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Expos 20 | Eating Culture

Resources and Research Strategies for Essay 3

Welcome

This resource guide has been designed for students in EATING CULTURE, a Fall 2020 Expos 20 course taught by Janling Fu. 

undefinedThe resources and strategies described on this page are specifically targeted: they represent our first best guesses at where you might findresearch studies, and current scholarly conversations around issue related to food and culture.  

See our suggestions simply as starting points -- a preliminary toolkit or research workbench. 

Remember that good research is often about following up on hunches, testing out a hypothesis and then seeing where else (or to what else) it leads. You may need to try several search combinations before you strike gold. 

Let me know if questions arise at any point in your project. We'll triage by email or set up a time to meet in person.  

Enjoy your work! 

Sue Gilroy, Librarian for Undergraduate Writing Programs, Lamont Library

Image: Floating Markets, Solomon Islands, June 24, 2004.: Paul Cater Deaton, NOAA, via Flickr (CCX2.0)


 

 

Three Databases for Essay 3

 

Databases are often necessary complements to HOLLISThese special search tools  -- organized around an academic discipline (like anthropology or literature), an area of the world (like Africa or the U.S.), or a particular information type (statistics or newspapers, for example) -- give you consistent and deep (rather than scattered) access to a body of knowledge.

You can think of library databases as premium online content -- most of it is not accessible to you freely from Google (or Google Scholar) and it's only available to you because of your association with Harvard, which pays subscription fees on your behalf. 

The contents of any library database are never random or accidental: the material you find collected and made searchable there is chosen for inclusion by experts, and designed with the needs of scholars and researchers in mind. 

Databases are like lenses: they change what you see and how you see it -- and they offer you easy and efficient ways to bring your questions into sharper focus.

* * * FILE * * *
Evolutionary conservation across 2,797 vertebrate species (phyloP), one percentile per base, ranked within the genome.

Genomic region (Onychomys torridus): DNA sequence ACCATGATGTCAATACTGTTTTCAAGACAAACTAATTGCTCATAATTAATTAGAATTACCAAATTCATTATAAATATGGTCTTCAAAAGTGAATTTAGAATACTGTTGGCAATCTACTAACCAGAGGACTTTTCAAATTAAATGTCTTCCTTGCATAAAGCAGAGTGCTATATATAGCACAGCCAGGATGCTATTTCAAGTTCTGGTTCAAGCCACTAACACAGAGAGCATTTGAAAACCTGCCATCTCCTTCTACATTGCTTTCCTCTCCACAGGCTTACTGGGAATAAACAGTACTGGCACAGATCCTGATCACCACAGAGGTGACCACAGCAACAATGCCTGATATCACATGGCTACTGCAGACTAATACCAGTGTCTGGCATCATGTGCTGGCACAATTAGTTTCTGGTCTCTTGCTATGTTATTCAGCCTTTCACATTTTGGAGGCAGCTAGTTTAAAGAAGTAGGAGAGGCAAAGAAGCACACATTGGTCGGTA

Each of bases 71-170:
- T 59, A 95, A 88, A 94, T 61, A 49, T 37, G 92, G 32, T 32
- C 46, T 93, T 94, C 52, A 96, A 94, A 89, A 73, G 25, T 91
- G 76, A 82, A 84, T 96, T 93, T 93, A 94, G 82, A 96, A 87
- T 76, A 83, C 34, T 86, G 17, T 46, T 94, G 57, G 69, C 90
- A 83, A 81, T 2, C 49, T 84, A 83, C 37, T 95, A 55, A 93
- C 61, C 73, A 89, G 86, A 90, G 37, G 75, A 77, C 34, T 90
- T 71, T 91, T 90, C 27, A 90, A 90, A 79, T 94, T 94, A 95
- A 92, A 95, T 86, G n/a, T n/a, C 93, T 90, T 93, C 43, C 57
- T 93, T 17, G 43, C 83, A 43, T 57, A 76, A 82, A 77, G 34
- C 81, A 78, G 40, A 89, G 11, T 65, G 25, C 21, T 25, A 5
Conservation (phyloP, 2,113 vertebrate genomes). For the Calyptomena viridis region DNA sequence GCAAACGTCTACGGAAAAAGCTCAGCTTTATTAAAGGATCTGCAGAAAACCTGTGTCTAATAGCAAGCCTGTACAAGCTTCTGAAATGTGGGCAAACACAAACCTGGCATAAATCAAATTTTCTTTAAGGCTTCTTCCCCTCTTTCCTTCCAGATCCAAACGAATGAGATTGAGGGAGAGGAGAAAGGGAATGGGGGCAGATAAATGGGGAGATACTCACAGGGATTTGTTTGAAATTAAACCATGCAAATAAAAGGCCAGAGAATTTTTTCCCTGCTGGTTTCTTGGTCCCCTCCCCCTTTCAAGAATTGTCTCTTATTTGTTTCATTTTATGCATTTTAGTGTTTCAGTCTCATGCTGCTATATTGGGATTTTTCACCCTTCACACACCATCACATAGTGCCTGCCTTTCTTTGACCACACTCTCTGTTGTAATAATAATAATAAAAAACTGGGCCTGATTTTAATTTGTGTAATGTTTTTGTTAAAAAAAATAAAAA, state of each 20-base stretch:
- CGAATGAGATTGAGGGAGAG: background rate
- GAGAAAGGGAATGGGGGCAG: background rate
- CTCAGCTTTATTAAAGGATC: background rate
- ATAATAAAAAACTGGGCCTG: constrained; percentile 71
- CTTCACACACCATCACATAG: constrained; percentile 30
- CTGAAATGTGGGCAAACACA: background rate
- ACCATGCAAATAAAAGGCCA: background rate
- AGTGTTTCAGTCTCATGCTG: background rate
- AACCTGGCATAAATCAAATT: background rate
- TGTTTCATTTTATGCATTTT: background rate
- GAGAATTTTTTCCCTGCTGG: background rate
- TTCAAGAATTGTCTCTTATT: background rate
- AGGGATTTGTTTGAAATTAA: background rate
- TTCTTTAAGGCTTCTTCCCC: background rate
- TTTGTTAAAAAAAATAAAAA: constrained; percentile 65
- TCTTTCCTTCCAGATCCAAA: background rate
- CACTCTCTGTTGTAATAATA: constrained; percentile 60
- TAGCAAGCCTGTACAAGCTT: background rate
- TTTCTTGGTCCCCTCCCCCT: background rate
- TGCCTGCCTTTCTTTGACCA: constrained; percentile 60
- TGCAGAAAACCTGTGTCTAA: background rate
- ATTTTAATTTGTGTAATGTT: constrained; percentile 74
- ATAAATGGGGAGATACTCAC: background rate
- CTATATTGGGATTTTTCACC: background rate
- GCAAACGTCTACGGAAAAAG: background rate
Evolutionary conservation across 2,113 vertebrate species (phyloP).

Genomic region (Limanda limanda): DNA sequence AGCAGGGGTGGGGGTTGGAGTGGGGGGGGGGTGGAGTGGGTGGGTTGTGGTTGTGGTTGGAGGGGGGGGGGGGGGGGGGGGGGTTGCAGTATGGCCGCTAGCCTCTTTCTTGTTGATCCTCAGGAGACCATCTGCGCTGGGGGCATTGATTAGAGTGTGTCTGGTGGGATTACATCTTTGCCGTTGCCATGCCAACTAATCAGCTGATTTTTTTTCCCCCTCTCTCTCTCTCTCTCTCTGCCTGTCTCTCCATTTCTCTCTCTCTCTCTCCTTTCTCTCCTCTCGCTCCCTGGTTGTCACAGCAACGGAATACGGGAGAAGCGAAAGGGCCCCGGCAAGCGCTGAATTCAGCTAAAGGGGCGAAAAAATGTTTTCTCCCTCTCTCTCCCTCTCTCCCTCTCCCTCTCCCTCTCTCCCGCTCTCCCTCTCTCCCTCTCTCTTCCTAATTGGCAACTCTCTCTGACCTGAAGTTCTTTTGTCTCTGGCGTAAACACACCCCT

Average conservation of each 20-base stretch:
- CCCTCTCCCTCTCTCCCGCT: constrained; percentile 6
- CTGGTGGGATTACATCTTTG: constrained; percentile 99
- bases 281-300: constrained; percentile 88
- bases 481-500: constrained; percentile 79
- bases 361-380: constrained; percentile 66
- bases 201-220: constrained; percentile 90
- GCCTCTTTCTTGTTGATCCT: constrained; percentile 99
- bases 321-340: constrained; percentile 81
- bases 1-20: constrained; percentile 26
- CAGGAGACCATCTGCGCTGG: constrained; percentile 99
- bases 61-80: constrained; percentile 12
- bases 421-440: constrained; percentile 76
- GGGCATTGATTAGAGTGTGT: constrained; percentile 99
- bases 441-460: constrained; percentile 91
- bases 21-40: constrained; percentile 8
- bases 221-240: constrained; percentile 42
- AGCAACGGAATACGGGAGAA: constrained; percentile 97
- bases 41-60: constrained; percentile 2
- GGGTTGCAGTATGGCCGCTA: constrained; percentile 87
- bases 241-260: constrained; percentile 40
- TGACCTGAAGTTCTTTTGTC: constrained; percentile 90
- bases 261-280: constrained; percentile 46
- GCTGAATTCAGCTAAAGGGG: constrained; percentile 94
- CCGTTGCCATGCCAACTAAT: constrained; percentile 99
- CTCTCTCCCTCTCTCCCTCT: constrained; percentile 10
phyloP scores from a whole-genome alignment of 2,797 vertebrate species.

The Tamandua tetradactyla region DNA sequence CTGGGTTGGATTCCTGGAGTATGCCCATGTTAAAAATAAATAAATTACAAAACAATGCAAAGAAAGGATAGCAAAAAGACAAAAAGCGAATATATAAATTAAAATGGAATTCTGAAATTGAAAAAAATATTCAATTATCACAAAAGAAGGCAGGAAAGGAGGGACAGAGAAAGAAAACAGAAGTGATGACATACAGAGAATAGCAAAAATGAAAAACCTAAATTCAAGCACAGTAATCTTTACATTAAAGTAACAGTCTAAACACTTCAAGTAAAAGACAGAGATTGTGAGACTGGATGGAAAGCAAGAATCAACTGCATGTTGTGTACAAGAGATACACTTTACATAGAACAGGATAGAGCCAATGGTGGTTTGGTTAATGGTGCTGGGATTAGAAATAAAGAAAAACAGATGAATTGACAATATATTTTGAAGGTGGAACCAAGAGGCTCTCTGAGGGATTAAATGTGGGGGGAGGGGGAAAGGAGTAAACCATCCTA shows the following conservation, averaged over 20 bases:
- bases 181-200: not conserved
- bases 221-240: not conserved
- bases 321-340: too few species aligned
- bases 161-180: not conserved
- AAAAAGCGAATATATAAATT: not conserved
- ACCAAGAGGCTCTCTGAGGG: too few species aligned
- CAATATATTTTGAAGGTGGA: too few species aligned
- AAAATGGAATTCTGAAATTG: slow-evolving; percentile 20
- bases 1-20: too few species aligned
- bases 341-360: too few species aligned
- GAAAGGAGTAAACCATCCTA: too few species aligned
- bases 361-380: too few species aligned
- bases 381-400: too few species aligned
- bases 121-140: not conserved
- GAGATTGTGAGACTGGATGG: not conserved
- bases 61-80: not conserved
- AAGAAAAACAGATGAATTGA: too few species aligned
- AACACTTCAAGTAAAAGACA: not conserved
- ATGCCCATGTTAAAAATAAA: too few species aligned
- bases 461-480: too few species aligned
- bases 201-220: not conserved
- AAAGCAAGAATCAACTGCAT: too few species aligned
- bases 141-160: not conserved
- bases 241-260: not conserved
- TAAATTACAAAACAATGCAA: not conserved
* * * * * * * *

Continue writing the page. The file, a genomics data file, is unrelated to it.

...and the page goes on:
• Academic Search Premier /EBSCOhost platform
    • Strategy: search ASP; stretch (search all EBSCO); zero in (ask where the research is concentrated)

When HOLLIS seems too big but you're just exploring, the advantage of ASP is that it's a multidisciplinary, current, and gives you a range of info types: news, magazines, scholarship. It's part of larger "ecosystem" as well: so exploit it for additional leads.

 

 

  • Google Scholar
    • Strategy: full text searching in a familiar format; great for citation tracing 

 

Exploring for Contexts, Backgrounds, and Authorities

 

Oxford Bibliographies Online

Put this resource in the research toolkit you're starting to assemble for yourself: it will be handy for lots of academic projects you'll undertake here.  OBOs are selective (not comprehensive) reading lists, put together and annotated by scholars, and they are regularly reviewed and when necessary, updated. Often the situation you face in information seeking isn't a lack of resources, but rather, knowing what to prioritize in your reading, and which scholars have done most to push the research conversation forward. OBO helps you listen in. 

Examples of entries that might be useful for Eating Culture:


 

Managing Your Sources

 

Zotero.org

This free, open source citation management tool makes the process of collecting and organizing citations, incorporating them into your paper, and creating a bibliography or works cited page stress-free and nearly effortless.

A good guide, produced by Harvard librarians, is available here: http://guides.library.harvard.edu/zotero.